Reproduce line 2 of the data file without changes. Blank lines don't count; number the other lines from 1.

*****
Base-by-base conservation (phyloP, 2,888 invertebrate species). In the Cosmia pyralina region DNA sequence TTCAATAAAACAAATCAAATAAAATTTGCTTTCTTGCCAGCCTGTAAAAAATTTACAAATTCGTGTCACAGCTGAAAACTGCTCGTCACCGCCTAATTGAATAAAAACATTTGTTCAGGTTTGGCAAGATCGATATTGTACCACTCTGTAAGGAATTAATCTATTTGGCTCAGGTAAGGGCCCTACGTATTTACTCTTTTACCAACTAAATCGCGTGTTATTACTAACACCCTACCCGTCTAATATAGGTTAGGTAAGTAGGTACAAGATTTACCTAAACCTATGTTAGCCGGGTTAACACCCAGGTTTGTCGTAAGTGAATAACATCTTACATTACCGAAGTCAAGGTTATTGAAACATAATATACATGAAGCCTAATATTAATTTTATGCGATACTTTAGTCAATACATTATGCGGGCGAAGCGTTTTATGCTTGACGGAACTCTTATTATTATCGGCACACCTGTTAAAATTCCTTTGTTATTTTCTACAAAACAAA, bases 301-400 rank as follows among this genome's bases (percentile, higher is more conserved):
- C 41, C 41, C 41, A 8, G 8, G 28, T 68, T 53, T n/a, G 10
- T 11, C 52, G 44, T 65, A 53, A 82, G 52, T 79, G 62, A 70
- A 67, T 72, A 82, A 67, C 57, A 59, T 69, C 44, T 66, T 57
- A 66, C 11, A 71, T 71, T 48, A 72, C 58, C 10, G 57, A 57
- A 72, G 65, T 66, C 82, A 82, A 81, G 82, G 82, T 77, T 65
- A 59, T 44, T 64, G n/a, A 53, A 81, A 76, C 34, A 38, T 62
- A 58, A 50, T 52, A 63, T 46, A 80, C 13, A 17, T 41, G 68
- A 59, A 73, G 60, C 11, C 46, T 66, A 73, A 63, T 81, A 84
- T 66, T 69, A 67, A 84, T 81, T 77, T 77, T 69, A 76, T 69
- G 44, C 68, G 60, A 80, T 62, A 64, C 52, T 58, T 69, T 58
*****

- C 41, C 41, C 41, A 8, G 8, G 28, T 68, T 53, T n/a, G 10